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date: 09 July 2020

Abstract and Keywords

The self—the abstract concept of the first person and its characteristics—and autobiographical memory—memory for discrete episodes in one’s own life—have long been thought to be linked. This chapter reviews evidence for the involvement of the self in the process of autobiographical memory construction, the development of autobiographical memory (the offset of childhood amnesia), the temporal distribution of autobiographical memories across the life span (the reminiscence bump), and disorders of memory (amnesia and hyperthymesia). Yet there is also evidence that the self and autobiographical memory are functionally independent. Mechanisms are discussed that allow the rememberer to mitigate the potential impact of threatening or self-discrepant memories on the self. As a result of these mechanisms, only particular “cherished” memories affect the abstract concept of the self.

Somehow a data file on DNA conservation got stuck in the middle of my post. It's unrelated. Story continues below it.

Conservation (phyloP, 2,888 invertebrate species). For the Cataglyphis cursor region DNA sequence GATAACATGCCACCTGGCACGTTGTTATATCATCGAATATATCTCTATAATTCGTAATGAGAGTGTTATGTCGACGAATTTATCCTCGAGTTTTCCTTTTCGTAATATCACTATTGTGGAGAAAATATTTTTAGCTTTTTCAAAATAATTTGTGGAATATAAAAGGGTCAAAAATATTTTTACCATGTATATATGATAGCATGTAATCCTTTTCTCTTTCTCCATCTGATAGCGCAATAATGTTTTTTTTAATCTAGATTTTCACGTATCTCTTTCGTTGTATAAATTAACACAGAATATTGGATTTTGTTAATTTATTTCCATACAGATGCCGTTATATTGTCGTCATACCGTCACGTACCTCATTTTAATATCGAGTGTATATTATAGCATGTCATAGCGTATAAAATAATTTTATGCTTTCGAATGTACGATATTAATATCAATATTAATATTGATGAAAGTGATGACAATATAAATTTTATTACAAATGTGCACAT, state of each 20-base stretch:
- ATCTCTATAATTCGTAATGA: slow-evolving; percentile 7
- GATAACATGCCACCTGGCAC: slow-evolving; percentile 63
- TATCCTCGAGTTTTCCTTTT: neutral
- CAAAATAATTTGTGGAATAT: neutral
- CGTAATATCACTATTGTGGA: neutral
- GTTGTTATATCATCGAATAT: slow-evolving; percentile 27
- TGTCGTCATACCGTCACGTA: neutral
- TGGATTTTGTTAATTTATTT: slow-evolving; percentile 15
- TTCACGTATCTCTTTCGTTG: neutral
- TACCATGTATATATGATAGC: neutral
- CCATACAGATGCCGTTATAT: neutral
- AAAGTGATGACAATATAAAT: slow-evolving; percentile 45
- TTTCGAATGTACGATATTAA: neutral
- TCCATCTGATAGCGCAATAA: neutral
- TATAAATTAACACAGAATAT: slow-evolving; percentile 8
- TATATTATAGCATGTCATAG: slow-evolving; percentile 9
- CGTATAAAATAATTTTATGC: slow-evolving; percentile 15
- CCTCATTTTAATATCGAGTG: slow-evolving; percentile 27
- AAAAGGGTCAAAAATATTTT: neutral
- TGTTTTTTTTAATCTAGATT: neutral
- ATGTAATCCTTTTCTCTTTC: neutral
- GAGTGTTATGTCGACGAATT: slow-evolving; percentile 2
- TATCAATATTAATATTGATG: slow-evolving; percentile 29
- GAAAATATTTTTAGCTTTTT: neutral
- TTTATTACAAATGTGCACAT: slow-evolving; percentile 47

Keywords: autobiographical memory, self, childhood amnesia, amnesia, hyperthymesia, reminiscence bump

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